As health coverage becomes accessible to more Americans and disconnected from employment, people will rely less on their jobs to get coverage. The impact will be a smaller workforce by 2017, a Congressional Budget Office report said last week.
Though some think such a development would be a detriment to the economy, Jared Bernstein, a CNBC contributor and a senior fellow at the Center on Budget and Policy Priorities, doesn't think it's all bad.
(Read more: The silver lining ofthe Affordable Care Act)
The negative effect, which is the one many are emphasizing, is a "higher marginal tax rate," Bernstein said on CNBC's "Squawk Box." "So the after-tax income goes down, and that means some people will work less than they'd like to."
However, it does undo "job lock for some people who would like to do something else but are working more than they'd like to keep health insurance," he added. "There are people who, once they figure out that they can get health insurance outside of their job for less money, will quit their job and do something else. That something else will make them happier."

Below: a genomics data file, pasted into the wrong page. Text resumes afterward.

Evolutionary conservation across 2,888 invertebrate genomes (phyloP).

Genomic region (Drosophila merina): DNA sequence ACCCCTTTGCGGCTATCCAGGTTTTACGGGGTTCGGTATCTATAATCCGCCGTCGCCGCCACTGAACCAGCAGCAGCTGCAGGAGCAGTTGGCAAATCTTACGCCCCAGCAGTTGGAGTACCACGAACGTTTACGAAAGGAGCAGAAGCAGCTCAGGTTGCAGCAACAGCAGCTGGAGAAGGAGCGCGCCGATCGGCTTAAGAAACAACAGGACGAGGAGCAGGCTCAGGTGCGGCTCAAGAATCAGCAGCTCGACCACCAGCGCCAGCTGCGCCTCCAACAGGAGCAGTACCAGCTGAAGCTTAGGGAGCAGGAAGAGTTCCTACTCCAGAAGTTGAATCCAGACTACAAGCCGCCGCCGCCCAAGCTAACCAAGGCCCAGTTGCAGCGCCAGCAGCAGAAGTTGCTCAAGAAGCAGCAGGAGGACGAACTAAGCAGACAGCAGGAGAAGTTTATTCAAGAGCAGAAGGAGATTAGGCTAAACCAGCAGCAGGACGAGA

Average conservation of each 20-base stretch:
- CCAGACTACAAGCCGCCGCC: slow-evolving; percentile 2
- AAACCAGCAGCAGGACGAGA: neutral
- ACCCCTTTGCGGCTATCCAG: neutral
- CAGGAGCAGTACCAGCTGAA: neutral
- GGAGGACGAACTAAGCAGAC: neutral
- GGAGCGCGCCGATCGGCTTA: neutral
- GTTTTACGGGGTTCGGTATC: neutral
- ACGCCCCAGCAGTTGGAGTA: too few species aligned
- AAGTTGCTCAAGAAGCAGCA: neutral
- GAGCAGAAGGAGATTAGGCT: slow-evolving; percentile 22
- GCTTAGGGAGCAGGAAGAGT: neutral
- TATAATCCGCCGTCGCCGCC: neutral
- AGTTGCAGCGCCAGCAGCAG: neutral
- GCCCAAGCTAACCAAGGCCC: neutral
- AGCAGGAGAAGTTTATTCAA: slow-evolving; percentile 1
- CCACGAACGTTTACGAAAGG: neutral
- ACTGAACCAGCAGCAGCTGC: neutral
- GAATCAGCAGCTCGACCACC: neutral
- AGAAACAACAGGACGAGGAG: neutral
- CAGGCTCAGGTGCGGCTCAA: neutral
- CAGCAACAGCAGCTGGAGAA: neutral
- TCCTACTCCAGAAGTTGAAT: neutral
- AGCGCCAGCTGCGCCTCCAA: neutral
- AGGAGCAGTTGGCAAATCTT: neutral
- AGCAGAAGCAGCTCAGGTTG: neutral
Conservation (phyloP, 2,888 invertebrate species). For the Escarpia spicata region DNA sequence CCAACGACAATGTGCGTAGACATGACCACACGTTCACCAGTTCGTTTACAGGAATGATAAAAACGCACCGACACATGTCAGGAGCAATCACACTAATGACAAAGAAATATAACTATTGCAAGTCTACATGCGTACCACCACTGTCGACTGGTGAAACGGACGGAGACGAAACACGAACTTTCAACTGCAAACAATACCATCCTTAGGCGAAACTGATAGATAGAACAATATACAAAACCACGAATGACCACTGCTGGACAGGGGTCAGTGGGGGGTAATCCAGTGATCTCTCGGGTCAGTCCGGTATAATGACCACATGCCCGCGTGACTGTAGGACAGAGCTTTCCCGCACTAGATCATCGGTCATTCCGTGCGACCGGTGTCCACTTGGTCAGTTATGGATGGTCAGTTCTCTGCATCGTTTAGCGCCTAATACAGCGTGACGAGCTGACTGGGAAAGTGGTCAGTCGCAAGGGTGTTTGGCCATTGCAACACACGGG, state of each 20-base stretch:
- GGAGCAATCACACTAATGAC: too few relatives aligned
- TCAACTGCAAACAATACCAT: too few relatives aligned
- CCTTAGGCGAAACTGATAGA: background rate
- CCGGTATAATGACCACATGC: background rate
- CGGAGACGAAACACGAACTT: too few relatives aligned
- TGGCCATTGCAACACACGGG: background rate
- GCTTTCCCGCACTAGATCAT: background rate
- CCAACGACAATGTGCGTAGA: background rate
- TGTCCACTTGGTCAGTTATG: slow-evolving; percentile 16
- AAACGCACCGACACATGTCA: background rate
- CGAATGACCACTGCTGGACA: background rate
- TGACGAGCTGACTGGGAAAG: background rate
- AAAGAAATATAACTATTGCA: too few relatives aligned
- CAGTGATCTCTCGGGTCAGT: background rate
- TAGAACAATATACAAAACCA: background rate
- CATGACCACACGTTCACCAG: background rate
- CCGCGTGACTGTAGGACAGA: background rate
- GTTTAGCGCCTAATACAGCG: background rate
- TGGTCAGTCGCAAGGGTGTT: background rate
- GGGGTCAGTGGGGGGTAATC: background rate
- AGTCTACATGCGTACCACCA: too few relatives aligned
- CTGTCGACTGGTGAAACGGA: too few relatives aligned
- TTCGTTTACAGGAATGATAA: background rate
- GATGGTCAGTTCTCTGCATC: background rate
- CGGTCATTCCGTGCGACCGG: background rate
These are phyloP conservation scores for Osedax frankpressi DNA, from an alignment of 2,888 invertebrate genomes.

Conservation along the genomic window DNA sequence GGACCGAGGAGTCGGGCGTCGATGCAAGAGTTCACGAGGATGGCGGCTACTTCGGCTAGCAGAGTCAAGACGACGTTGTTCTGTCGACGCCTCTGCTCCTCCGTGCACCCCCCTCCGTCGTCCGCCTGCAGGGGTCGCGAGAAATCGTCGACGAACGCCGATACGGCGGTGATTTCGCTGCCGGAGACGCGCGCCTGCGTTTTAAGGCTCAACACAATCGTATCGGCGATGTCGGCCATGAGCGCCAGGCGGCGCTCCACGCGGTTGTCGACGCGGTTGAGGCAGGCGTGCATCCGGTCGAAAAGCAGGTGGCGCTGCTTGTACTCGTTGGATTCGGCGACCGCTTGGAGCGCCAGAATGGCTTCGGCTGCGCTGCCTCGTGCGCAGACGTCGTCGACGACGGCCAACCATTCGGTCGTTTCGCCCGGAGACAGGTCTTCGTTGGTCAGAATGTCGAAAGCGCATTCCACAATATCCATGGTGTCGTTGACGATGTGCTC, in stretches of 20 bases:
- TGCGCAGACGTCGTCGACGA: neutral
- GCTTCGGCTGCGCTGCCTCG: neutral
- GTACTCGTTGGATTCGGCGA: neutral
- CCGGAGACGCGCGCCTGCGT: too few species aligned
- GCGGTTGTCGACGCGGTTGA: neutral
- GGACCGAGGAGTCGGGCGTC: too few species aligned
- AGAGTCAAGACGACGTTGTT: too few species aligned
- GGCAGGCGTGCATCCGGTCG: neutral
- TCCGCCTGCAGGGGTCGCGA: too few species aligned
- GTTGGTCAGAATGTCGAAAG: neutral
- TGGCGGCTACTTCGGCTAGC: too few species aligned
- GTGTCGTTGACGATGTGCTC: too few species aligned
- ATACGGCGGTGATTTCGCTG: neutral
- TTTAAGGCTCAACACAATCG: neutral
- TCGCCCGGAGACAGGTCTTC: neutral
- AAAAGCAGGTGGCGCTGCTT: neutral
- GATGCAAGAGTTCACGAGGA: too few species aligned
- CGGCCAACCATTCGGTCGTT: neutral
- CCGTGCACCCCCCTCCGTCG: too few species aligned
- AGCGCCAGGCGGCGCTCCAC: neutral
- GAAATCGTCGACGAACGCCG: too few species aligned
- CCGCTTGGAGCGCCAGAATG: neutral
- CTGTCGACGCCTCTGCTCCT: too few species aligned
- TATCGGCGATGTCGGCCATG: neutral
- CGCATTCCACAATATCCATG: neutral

Former U.S. Controller General David Walker thinks the problem with joblessness goes beyond health-care reform.
"We've got structural problems with unemployment ... our education system, our training system, our critical infrastructure," he told "Squawk Box."
(Read more: Hatzius on jobs: 'We've hit a pothole')
Government programs do not encourage people to work, Walker said, and those who want to work don't necessarily have the required skills.
"Let's start dealing with the disease," he said, "rather than trying to treat the symptoms."
—By CNBC's Silvana Ordoñez. Follow her on twitter @newsdumonde